According to the report, “Diaz’s ‘favorite patient’ was, according to office staff, a known prostitute. (The employee) saw C.A. (the woman) sit on Diaz’s lap during her appointment, other staff told her they saw them kissing, and C.A. was the last patient of the day and Diaz would send (the employee) home, saying he could take care of C.A ... C.A. always took one of her children into the restroom when she needed to provide a urinalysis.”

Also in the report are details of patient deaths allegedly related to Diaz, ranging from multiple drug ingestion to complications from chronic drug abuse. The patients, who ranged in age between their early 20s and 50s, died between 2006 and 2011. According to the affidavit, all list Diaz as their primary physician, and some died just a few days after filling large prescriptions from him.

The report says Diaz prescribed 2,087 pills to one 27-year-old in the six weeks before his or her death and the bottles, mostly empty or nearly empty, were found on the scene by first responders. The individual had injected the prescription medication, and police found the bottles in the bedroom and car.

“Due to the large number of pills this decedent was taking, it is apparent that an overdose could very easily take place,” a deputy coroner said about one 52-year-old’s death in 2007.

A 35-year-old with a history of drug abuse had a concentration of Dilaudid in her system that was more than 10 times a therapeutic dose.

Diaz couldn’t prescribe such large amounts without pharmacists becoming suspicious, and some Santa Barbara-area pharmacies have “blacklisted” him and refuse to fill his prescriptions.

CVS stopped filling his narcotic prescriptions in 2008, although the pharmacy continued filling “maintenance medications” such as Lipitor, a cholesterol drug.

According to the affidavit, patients have filled Diaz’s prescriptions in 48 California cities outside Santa Barbara County and even in other states.

Diaz’s prescriptions allegedly included refills early, often and for large amounts. These often went unnoticed for long periods of time, the affidavit said.

In August 2010, a patient attempted to fill large amounts of buprenorphine, Norco and Xanax in Auburn in Placer County east of Sacramento. A pharmacist reported the incident to the DEA, relayed her concern to Diaz and refused to fill the prescriptions, only to learn later that the patient had obtained refills as far away as Utah and North Carolina.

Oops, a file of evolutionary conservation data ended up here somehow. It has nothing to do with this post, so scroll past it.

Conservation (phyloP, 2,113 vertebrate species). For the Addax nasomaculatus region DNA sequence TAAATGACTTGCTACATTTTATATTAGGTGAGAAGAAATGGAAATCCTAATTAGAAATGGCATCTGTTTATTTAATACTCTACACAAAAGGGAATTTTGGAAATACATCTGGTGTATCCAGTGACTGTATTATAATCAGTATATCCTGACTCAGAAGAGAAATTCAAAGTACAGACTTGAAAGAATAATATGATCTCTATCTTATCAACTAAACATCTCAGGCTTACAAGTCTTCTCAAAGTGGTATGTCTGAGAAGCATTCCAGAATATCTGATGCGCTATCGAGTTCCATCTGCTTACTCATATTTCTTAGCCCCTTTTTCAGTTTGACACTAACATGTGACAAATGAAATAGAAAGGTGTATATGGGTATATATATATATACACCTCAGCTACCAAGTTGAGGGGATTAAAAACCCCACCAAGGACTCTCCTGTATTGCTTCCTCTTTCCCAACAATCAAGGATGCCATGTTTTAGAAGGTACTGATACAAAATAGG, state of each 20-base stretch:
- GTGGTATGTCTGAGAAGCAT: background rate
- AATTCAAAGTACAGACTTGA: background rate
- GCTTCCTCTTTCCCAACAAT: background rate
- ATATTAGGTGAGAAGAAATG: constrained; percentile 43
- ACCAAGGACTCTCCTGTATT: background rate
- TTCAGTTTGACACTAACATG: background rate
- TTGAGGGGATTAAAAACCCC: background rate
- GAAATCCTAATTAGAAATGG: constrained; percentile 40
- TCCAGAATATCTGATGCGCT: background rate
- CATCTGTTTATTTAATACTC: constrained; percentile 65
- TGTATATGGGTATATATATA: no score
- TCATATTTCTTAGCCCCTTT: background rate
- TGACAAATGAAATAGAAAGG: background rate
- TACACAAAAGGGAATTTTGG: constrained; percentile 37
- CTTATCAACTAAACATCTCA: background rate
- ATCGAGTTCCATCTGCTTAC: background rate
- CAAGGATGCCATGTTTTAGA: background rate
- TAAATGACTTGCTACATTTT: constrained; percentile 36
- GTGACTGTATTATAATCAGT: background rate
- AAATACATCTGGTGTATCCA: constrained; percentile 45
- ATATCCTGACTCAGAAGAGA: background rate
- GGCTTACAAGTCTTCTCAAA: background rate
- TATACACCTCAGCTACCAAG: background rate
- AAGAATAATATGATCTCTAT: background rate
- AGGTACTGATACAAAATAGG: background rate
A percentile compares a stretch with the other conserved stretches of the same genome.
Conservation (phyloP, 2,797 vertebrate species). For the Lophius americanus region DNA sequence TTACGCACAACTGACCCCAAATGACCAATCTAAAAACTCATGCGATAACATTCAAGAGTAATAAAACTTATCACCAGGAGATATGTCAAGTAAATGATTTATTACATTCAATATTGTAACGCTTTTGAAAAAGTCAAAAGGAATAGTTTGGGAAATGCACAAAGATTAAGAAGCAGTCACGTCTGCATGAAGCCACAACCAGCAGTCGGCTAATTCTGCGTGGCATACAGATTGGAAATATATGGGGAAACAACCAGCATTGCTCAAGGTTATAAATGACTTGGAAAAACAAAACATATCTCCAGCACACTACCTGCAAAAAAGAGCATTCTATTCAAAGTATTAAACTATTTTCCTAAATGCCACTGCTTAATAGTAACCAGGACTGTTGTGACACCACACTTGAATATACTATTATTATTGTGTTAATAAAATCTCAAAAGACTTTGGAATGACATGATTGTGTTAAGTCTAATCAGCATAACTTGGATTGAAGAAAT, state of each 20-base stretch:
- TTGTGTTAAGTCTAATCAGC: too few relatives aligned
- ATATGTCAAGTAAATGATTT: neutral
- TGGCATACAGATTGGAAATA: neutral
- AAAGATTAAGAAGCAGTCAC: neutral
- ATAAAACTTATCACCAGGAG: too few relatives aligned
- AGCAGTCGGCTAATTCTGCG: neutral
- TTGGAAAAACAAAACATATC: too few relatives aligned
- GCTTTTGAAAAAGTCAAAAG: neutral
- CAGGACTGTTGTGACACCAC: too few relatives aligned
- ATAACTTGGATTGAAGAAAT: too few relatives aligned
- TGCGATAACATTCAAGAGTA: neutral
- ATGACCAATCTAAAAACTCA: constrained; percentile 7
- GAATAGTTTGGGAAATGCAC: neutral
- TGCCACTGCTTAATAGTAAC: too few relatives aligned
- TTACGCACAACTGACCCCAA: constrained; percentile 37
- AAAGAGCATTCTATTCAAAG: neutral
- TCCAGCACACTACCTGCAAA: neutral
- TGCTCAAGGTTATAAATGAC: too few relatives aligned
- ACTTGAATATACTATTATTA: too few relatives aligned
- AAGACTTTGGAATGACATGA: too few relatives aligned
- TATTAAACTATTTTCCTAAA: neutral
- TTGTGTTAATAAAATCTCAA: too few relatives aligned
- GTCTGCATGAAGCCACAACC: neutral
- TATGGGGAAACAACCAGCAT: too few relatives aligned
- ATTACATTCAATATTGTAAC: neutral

“The early refills were not flagged because the patient did not have regular insurance or a prescription program that cross-referenced refills among different pharmacies,” the affidavit states.

Diaz gave some pills out directly from the clinic, and DEA agents cleared out the drugs when they raided his office Wednesday afternoon.

The special agent who wrote the report also found a record of the narcotics Diaz ordered directly to his office, which included more than 20,000 dosage units of hydrocodone each year since 2008.

While DEA agents walked a handcuffed Diaz to a black SUV on Wednesday, law enforcement agents continued carrying boxes of confiscated material from the clinic.

Diaz has been a licensed member of the state medical board since 1981 and has no public actions against him. Only formal actions taken by the medical board are reported on its Web site, however, leaving little information available to consumers.

During research for Noozhawk’s Prescription for Abuse series, multiple sources — ranging from pharmacists, emergency-room doctors, families and law enforcement — alleged that Diaz consistently overprescribes pain medication, among other things.

Santa Barbara County civil court documents reveal a medical malpractice case and another case of negligence, both of which Diaz settled.

                                Prescription for Abuse  |  Complete Series Index  |

Noozhawk staff writers Lara Cooper and Giana Magnoli can be reached at .(JavaScript must be enabled to view this email address) and .(JavaScript must be enabled to view this email address), respectively. Follow Noozhawk on Twitter: @noozhawk, @NoozhawkNews and @NoozhawkBiz. Connect with Noozhawk on Facebook.